1. This site uses cookies. By continuing to use this site, you are agreeing to our use of cookies. Learn More.
  2. Hello and Welcome to The Quality Forum Online...Continuing in the spirit of People Helping People !
    Dismiss Notice
Dismiss Notice
You must be a registered member in order to post messages and view/download attached files in this forum.
Click here to register.

Quality Policy - Policy or Statement

Discussion in 'ISO 9001:2015 - Quality Management Systems' started by Glenn0004, Jul 28, 2016.

  1. Glenn0004

    Glenn0004 Member

    Joined:
    Jan 7, 2016
    Messages:
    17
    Likes Received:
    1
    Trophy Points:
    2
    Whilst conducting supplier evaluation, I have often noted the "vanilla" nature of the "Quality Policy" and questioned if the often one page document is a true policy or a policy statement, noting that the ISO standard requires a "Quality Policy" and not a statement about quality. In our organisation a Policy is a document that dictates at a high level the approach to address how legal and internal requirements are applied across the business and includes the requirements of the policy (standards), practice and guidelines; a Policy Statement is a public statement about the same legal or internal requirement but doesn't address standards, practice or guidelines.

    I have a bee in my bonnet regarding doing things to meet the auditors expectations or doing thing because it's what is expected of us and not what suits the context of the business - if we were to issue a "Quality Policy" (meeting all stated requirements) as opposed to a "vanilla" policy statement would or could an interested party (including external auditor) oppose this more formal approach?
     
  2. Marcelo Antunes

    Marcelo Antunes Active Member

    Joined:
    Jul 31, 2015
    Messages:
    51
    Likes Received:
    59
    Trophy Points:
    17
    As mentioned by Juran, a policy is "a broad guide to action, a statement of principles".

    Policies should be written in a way that it guides people on how to act (or not act) in certain situations.

    I usually use the ten commandment as examples. "You shall not murder" is a very clear policy, and it's use would be: if, in any situation, the results of your action would be to murder someone, you will not do it.

    Unfortunately, in my experience, most organizations just want to have a catch phrase in their walls, instead of having a real policy. So, anything you do may be acceptable (unless the interested party understands what really a policy means). I've seen very few auditors correctly auditing the quality policy, for example.
     
    tony s, RoxaneB and Glenn0004 like this.
  3. MCW8888

    MCW8888 Well-Known Member

    Joined:
    Aug 17, 2015
    Messages:
    640
    Likes Received:
    192
    Trophy Points:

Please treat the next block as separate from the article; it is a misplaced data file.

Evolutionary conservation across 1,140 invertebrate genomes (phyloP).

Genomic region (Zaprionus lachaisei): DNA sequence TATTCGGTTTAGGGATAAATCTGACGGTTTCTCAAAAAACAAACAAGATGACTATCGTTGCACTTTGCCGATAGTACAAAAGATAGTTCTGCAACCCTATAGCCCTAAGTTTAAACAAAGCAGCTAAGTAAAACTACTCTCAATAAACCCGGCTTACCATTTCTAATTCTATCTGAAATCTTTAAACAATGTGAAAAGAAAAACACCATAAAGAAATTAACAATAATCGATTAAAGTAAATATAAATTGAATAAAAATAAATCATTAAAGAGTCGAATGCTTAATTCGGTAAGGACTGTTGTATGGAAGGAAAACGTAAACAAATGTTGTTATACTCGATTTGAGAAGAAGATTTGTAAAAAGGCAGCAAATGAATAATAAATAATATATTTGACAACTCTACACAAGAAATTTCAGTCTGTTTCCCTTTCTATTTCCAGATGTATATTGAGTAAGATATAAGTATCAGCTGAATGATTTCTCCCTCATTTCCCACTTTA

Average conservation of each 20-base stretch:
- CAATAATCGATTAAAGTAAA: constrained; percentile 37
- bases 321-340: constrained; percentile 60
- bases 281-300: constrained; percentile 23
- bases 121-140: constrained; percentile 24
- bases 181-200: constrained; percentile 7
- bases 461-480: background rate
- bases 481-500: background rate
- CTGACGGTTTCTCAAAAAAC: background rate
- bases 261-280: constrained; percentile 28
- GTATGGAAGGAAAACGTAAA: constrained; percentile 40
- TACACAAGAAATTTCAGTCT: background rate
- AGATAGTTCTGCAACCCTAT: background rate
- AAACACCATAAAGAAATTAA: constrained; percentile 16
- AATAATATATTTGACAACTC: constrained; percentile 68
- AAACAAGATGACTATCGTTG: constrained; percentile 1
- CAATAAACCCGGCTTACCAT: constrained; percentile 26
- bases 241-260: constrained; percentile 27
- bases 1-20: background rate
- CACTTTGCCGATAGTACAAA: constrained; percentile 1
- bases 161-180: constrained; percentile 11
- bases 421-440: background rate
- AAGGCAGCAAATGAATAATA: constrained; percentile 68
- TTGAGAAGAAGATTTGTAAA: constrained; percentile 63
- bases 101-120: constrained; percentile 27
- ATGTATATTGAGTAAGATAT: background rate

42
    During my upgrade to ISO9001:2015, the auditor tried to tell me that the Quality Policy does not meet the requirements of the new standard. He was just about ready to trash it when I read the standard with all the buzz words in it. He moved on- did not give a finding on Quality Policy.
     
  4. RoxaneB

    RoxaneB Moderator Staff Member

    Joined:
    Jul 31, 2015
    Messages:
    504
    Likes Received:
    573
    Trophy Points:
    92
    Location:
    Ontario, Canada
    How amusing! I also use a religious example as my way of explaining the purpose behind the Quality Policy. Essentially, if you are faced with a (quality) management system dilemma, you should be able to look to your QP and be pointed in the right direction. Like a religious text, it may not provide all of the answers like 'how' and 'why' and 'when' and 'who', but it's a darn good starting point to determining the right course of action.

    That being said, the QP can be lengthy and wordy and fail to resonate with people. This is where the catchy phrase/slogan - mission statement, if you will - comes in handy.

    Nike's "Just Do It" resonates with people as they find ways to make it relate to themselves. And it's also a good way for Nike to summarize what Nike does - "it" being everything. If you look at their company profile, you'll find "NIKE, Inc. fosters a culture of invention. We create products, services and experiences for today’s athlete while solving problems for the next generation." Who's going to remember that? Not me. But "Just Do It"? Easy peasy.

    It doesn't tell you how to do it...but it points an individual and an organization in the direction where answers can be found.

    Innovation? Just Do It. Solve problems? Just Do It. How? Create products and services and experiences for today's athlete and the next generation.
     
    tony s likes this.
  5. tony s

    tony s Well-Known Member

    Joined:
    Sep 10, 2015
    Messages:
    490
    Likes Received:
    288
    Trophy Points:
    62
    Location:
    Laguna Philippines
    Regardless if you have a general or detailed statements of the organization's intentions and directions related to quality as long as the requirements in Clause 5.2 are fulfilled. There are times that shorter statements work better as the phrase "If I had more time, I would have written a shorter letter".

    Just want to share one of ISO/TC 176 Approved Interpretation, dated Feb 6, 2015:

    QUESTION: Would a Quality Policy that does not specifically include wording addressing a commitment to comply with requirements, or a commitment to continual improvement, be compliant to ISO 9001?
    BACKGROUND: Companies have been found to have slogans implemented as Quality Policies. These slogans often do not specifically have language addressing continual improvement or compliance to requirements, but such interpretation is implied by the slogan. For example, “On Target” or “Do Good Work.”
    ANSWER: No.
     

Share This Page